Olmec Indians


Olmec (ōl´mĕk), term denoting the culture of ancient Mexican natives inhabiting the tropical coastal plain of the contemporary states of Veracruz and Tabasco, between 1300 and 400 BC The term is also used to refer to contemporaneous groups in highland regions of Mesoamerica (including the states of Oaxaca, Morelos, Guerrero, and the Federal District) who possessed ceramic or sculptural designs similar to those found in the lowlands. The nature of the relationship between the highland and lowland groups remains unclear. The largest and best known Olmec sites are situated along rivers on the coastal plain and include San Lorenzo (1300–900 BC) and Tres Zapotes (1000–400 BC) in Veracruz, and La Venta (1000–600 BC) in Tabasco. At the time of their apogee, these three settlements were probably the most complex "ceremonial" sites found in Mesoamerica. For this reason, the Olmec are often considered to be the cultura madre (mother culture) of later Mesoamerican civilizations. The Olmec were renowned for their sculpting skills and distinctive motifs, leaving numerous carved stelae, as well as freestanding jade and basalt sculptures. Among the more notable examples are numerous sculptured heads of basalt, weighing as much as 40 tons and standing up to 10 ft (3 m) in height. The basalt used for these carvings came from up to 50 mi (80 km) away and was floated to the riverine settlements on rafts. Earthen platforms and pyramidal mounds were also common features of the settlements. The largest single pyramid, found at La Venta, measures 459 ft (140 m) in diameter and 98 ft (30 m) in height. The Olmec economy centered around agricultural production on fertile floodplains, and was supplemented by fishing and shellfishing. By 400 BC, the distinctive features of Olmec culture disappeared and the region was overshadowed by the emerging central Mexican and Mayan civilizations.

See M. Coe and R. Diehl, The Land of the Olmec (Vol. 2, 1980); R. J. Sharer and D. C. Grove, ed., Regional Perspectives on the Olmec (1989).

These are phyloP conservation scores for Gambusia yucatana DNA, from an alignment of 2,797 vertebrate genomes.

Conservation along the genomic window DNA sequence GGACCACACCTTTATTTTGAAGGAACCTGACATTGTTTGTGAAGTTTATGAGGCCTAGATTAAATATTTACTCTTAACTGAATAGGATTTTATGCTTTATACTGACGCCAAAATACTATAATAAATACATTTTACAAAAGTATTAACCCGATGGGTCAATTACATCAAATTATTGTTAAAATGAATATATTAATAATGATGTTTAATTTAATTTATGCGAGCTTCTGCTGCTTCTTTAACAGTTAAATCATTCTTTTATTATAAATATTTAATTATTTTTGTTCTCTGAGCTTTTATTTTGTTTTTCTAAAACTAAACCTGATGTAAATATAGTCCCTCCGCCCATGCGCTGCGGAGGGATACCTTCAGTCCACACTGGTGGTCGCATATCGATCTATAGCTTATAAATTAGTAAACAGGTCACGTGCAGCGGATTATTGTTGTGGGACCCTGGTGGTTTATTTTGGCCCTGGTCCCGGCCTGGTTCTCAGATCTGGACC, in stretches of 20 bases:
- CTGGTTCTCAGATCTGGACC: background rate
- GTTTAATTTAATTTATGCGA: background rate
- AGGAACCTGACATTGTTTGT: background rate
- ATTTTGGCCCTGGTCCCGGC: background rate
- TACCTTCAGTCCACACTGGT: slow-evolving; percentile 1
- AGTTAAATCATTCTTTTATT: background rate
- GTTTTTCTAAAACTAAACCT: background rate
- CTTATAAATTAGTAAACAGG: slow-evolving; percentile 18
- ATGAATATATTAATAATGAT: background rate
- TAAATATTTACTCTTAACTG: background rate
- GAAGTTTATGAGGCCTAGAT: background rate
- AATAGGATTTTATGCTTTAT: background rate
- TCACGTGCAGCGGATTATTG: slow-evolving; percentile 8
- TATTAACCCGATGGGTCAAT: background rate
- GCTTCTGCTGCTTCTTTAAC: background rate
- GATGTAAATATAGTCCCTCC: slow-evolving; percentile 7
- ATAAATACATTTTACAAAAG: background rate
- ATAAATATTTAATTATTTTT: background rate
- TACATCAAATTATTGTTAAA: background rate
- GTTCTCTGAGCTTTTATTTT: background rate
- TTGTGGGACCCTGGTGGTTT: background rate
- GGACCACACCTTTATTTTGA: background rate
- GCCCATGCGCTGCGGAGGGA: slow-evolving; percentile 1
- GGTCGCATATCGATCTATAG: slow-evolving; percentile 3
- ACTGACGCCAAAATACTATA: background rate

The Columbia Encyclopedia, 6th ed. Copyright© 2018, The Columbia University Press.

Olmec Indians: Selected full-text books and articles

Ancient Civilizations: The Near East and Mesoamerica By C. C. Lamberg-Karlovsky; Jeremy A. Sabloff Benjamin/Cummings, 1979
Librarian's tip: "The Olmecs" begins on p. 236
Mexico By Michael D. Coe Frederick A. Praeger, 1962
Librarian's tip: "The Olmec Civilisation" begins on p. 83
The Rise and Fall of Civilizations: Modern Archaeological Approaches to Ancient Cultures By C. C. Lamberg-Karlovsky; Jeremy A. Sabloff Cummings Publishing, 1974
Librarian's tip: "The Olmec and the Valley of Oaxaca: A Model for Inter-regional Interaction in Formative Times" begins on p. 64
La Venta, Tabasco: a Study of Olmec Ceramics and Art By Philip Drucker Government Printing Office, 1952
Excavations at La Venta, Tabasco, 1955 By Philip Drucker; Robert F. Heizer; Robert J. Squier U.S. Govt. Print. Off., 1959
Mesoamerican Architecture as a Cultural Symbol By Jeff Karl Kowalski Oxford University Press, 1999
Librarian's tip: Chap. 1 "Mountains of Creation and Underworld Portals: The Ritual Function of Olmec Architecture at La Venta, Tabasco"
Contemporary Archaeology: A Guide to Theory and Contributions By Mark P. Leone Southern Illinois University Press, 1972
Librarian's tip: Chap. 29 "The Olmec Were-Jaguar Motif in the Light of Ethnographic Reality"
Mesoamerica: The Evolution of a Civilization By William T. Sanders; Barbara J. Price Random House, 1968
Librarian's tip: Discussion of Olmec begins on p. 117
The World of the Ancient Maya By John S. Henderson Cornell University Press, 1997 (2nd edition)
Librarian's tip: Discussion of Olmec in multiple chapters
The Ancient Americas: A Brief History and Guide to Research By Hanns J. Prem; Kornelia Kurbjuhn University of Utah Press, 1997
Librarian's tip: "The Olmecs" begins on p. 6 and "The Olmec Periphery" begins on p. 7
Gardens of Prehistory: The Archaeology of Settlement Agriculture in Greater Mesoamerica By Thomas W. Killion University of Alabama Press, 1992
Librarian's tip: Chap. 7 "A Consideration of the Olmec Phenomenon in the Tuxtlas"
Ancient Civilizations of the New World By Richard E. W. Adams Westview Press, 1997
Librarian's tip: "The Olmec of the Gulf Coast" begins on p. 30
Landscape and Power in Ancient Mesoamerica By Rex Koontz; Kathryn Reese-Taylor; Annabeth Headrick Westview Press, 2001
Librarian's tip: Discussion of Olmec begins on p. 137
Bronze Age Economics: The Beginnings of Political Economies By Timothy Earle Westview Press, 2002
Librarian's tip: Discussion of Olmec begins on p. 173
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